BT likely to offer free YouView boxes next year

Telecoms giant BT is expected to offer free YouView boxes as part of its broadband packages when the internet-connected TV service launches next year.

YouView: likely to offer free boxes for its service
YouView: likely to offer free boxes for its service

BT is a partner in YouView, alongside fellow internet provider TalkTalk, transmission company Arqiva, the BBC, and the commercial public service broadcasters ITV, Channel 4 and Channel 5/Five.

YouView has met with some resistance, most notably from Virgin Media and BSkyB, which claimed the service was anti-competitive. However, broadcasting regulator Ofcom said last month that it was too soon to investigate the service.

Industry sources suggest BT will bundle YouView into its broadband packages and give away the hardware.

Andy Baker, director of BT Vision, did not deny having such plans, saying: "When YouView launches in the first half of next year, BT will offer the service to consumers via a variety of packages. YouView may be offered at special rates as part of new or improved broadband packages."

Earlier this month, BT's results showed its on-demand TV service BT Vision added just 53,000 subscribers in eight months, despite a £30m marketing push trumpeting the addition of Sky Sports 1 and 2 to its line-up.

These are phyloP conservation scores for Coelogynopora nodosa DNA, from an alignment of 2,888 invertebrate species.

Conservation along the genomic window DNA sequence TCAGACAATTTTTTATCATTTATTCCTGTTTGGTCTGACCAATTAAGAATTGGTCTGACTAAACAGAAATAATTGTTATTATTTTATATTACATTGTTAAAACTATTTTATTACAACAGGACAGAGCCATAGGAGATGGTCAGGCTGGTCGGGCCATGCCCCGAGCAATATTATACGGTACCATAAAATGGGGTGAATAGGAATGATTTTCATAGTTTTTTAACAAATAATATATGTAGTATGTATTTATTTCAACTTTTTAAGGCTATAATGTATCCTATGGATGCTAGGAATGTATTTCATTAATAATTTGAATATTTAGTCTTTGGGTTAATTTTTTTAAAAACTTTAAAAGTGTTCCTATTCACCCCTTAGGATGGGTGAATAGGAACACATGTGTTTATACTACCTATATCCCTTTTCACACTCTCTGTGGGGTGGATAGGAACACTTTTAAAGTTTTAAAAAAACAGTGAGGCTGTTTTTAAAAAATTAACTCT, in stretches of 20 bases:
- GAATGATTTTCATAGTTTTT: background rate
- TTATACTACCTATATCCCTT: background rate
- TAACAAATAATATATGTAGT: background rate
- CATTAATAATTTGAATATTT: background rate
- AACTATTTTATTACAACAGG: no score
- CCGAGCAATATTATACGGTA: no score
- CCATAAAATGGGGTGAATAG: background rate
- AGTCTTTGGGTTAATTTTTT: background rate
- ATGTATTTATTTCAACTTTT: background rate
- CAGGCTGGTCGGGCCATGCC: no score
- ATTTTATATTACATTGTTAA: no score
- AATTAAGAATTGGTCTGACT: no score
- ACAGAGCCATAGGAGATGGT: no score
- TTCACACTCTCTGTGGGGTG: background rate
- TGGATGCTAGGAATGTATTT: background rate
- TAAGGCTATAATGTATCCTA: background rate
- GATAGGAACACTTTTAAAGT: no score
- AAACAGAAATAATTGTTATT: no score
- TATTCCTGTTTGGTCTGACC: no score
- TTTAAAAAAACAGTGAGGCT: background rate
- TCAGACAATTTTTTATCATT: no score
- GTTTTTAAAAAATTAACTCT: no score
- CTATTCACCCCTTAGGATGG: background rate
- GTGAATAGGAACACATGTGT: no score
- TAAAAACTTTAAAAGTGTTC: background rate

At the time, a BT spokesperson said the figures were "disappointing". YouView is seen as a crucial part of BT's TV offering. The current BT Vision boxes can support YouView and should be able to offer the service from launch.

Last week, communications minister Ed Vaizey was forced to clarify his position on the regulation of internet service providers, after a speech he made was interpreted to mean ISPs could prioritise content from one provider over another, something BT wants to do.

Signalling he did not support that principle, Vaizey said: "The internet has been responsible for an unprecedented level of innovation, which has led to multi-billion dollar companies being formed in just a couple of years.

"This is a model that the British government wishes to protect. A lightly regulated internet is good for business, good for the economy and good for people."

BT, last week, said broadband providers should be "free to strike commercial deals with content providers who want a higher quality of service delivery". When questioned about the subject, Baker said: "We are exploring all options".

Earlier this year, BT Vision said it would look at selling ads against its on-demand content. Baker said serving ads was something BT Vision was "still considering", and that the service had a "very full roadmap of exciting initiatives".

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